Some of it yes…..I wish I had done that even more, but i was often left with 15 mins to complete a scene. The actors were great with this as well and I often kept rolling the cameras, even once the shot was completed and i was surprised at what actors do after they feel they have delivered what was expected on the written page. This is a technique I will keep using. For me reality is essential in my films and actors do very real things when they think you are not watching.

There is also a sense of a privileged and sterile existence? Your views on this?

I did not want this to look like an Afrikaans film and rather opted for an almost Scandinavian or European feel to it, but at the same time the language of the film and the story had to be South African.

The film is filled with incredible sadness and hostility between the characters? Your views on this?

This is life! Abel is a serial killer but we the audience will also have pity on the man. Ella loses the love of her life and then gets tossed into what she thinks will be a simple murder case, only to learn it is a serial killer, Fred Langer is pissed off with his boss as he made Ella the lead detective on his case and Silas Suals just wants to retire. I tried to create a sense of this young woman trying to fit into what is recognised as largely a “man’s world” and with that you get animosity, hostility and sadness.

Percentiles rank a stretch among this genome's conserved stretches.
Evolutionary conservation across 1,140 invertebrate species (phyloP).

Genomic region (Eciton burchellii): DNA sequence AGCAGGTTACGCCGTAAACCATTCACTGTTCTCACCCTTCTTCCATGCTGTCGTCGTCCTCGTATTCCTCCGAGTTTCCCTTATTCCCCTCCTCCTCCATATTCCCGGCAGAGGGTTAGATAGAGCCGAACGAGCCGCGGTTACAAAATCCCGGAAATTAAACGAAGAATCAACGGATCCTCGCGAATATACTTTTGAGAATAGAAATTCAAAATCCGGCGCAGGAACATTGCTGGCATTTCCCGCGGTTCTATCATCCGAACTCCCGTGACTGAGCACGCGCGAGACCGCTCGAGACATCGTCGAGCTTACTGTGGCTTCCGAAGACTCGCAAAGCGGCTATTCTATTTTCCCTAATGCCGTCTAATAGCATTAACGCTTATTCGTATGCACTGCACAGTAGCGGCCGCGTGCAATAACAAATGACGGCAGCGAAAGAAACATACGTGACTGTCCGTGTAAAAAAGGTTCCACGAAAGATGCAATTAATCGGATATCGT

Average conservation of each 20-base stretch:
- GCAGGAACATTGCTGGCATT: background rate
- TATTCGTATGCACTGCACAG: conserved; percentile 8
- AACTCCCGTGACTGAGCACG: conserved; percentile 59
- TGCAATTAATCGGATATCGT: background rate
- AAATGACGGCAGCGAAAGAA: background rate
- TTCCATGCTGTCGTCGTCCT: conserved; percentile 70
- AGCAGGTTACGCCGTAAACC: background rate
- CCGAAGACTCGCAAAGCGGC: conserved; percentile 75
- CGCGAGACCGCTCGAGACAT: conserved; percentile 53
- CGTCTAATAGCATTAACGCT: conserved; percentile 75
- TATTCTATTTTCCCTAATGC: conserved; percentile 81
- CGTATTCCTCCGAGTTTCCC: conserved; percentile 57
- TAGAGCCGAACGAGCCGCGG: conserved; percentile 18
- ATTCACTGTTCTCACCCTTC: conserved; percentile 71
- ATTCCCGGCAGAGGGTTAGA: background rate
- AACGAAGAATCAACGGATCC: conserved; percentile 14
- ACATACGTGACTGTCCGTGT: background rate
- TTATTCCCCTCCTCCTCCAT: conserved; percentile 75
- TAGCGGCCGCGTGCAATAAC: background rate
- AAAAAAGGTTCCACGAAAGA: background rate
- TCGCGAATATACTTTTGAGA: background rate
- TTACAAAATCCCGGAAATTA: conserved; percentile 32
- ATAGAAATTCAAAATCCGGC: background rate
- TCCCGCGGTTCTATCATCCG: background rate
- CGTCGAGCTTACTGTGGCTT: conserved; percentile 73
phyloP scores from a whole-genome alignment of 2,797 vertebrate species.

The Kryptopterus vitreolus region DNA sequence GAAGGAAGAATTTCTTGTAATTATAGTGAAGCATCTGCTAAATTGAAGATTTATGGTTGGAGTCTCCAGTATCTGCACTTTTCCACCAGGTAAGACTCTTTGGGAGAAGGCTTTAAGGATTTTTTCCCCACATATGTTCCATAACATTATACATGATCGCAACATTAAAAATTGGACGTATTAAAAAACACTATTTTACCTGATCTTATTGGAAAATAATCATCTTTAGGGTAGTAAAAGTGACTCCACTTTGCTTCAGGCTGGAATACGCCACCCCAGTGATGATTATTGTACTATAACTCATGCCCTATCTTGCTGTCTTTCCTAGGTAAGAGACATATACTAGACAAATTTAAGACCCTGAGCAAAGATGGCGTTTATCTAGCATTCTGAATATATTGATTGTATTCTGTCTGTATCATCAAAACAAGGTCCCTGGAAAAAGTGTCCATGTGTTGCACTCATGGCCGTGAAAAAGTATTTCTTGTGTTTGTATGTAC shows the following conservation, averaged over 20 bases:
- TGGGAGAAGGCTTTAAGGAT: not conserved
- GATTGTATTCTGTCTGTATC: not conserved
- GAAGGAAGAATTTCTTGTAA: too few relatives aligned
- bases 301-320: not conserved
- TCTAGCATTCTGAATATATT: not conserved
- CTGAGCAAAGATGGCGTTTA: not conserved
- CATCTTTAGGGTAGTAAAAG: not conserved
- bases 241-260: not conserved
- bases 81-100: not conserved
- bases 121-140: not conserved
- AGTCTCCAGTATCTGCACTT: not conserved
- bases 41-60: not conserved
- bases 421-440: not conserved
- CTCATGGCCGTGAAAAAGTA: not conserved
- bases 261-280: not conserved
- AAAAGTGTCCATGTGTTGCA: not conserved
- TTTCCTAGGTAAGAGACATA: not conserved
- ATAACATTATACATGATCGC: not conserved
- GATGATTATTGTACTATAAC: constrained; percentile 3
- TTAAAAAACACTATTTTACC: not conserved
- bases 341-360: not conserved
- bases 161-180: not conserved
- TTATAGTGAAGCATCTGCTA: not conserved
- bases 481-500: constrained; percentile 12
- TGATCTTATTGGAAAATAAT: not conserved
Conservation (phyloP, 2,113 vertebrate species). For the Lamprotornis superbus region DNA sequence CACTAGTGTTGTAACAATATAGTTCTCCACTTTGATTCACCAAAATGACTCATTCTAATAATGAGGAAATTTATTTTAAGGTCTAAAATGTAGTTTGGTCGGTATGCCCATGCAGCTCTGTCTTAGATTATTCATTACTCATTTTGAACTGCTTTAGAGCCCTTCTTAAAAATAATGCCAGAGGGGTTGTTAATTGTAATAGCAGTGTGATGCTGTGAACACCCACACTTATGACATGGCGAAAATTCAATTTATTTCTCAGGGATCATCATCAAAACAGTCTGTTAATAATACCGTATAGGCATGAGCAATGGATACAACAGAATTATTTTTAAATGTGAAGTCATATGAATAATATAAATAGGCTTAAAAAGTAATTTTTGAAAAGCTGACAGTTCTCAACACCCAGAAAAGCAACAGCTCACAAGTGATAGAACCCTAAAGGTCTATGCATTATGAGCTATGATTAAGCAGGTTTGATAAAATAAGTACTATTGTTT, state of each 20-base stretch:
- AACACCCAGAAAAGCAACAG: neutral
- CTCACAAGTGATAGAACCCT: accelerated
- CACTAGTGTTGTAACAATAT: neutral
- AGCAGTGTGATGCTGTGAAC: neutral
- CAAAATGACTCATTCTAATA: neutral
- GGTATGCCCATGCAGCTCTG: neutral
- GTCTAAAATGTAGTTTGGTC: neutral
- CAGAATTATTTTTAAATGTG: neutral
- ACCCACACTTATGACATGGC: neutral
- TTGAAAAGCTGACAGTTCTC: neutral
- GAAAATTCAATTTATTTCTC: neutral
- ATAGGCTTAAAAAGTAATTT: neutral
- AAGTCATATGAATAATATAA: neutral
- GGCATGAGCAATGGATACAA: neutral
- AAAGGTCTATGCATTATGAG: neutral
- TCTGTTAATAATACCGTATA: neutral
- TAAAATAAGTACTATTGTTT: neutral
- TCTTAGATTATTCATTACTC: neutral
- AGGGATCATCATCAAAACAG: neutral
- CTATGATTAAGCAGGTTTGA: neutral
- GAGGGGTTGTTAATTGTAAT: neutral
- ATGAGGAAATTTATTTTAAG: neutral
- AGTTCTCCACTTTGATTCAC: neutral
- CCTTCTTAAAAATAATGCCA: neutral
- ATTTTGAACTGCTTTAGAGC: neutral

Do you see yourself as a writer or director? What is your main focus?

I am a writer director, but as Ii said before I would do either. I am really a storyteller, but I do have an addiction too for carrying out both roles.

Do you find that your celebrated career as production designer has helped you in writing the screenplay?  Tell me about this?

Yes of course. I have worked on over 60 productions and have read hundreds of screenplays in the process. Production design is about creating incredible images that tell a story and we often forget that that is what a film is….moving images. Although good directors don’t have to have been production designers, they are still involved in a large way, in the overall look of the film. They achieve this together with the cinematographer and production designer. In my case I am able to use my design skills to my advantage, but what I will say, one can never be both on a film. I distanced myself more from the design job on Die Ontwaking and vice versa when I work as production designer on other projects.

Johnny BreedtHave you always wanted to be a filmmaker and where did it start for you? When was that first moment that you knew you wanted to be a storyteller and storymaker?

I knew at a very early age that I wanted to do this as a career. At first my father was not keen and of course today he is my biggest fan. I used to talk a lot of shit when I was younger and people were always amazed by what came out of my mouth and that has never changed. Oddly I would describe myself an introvert who has the ability to bullshit in a way that people listen.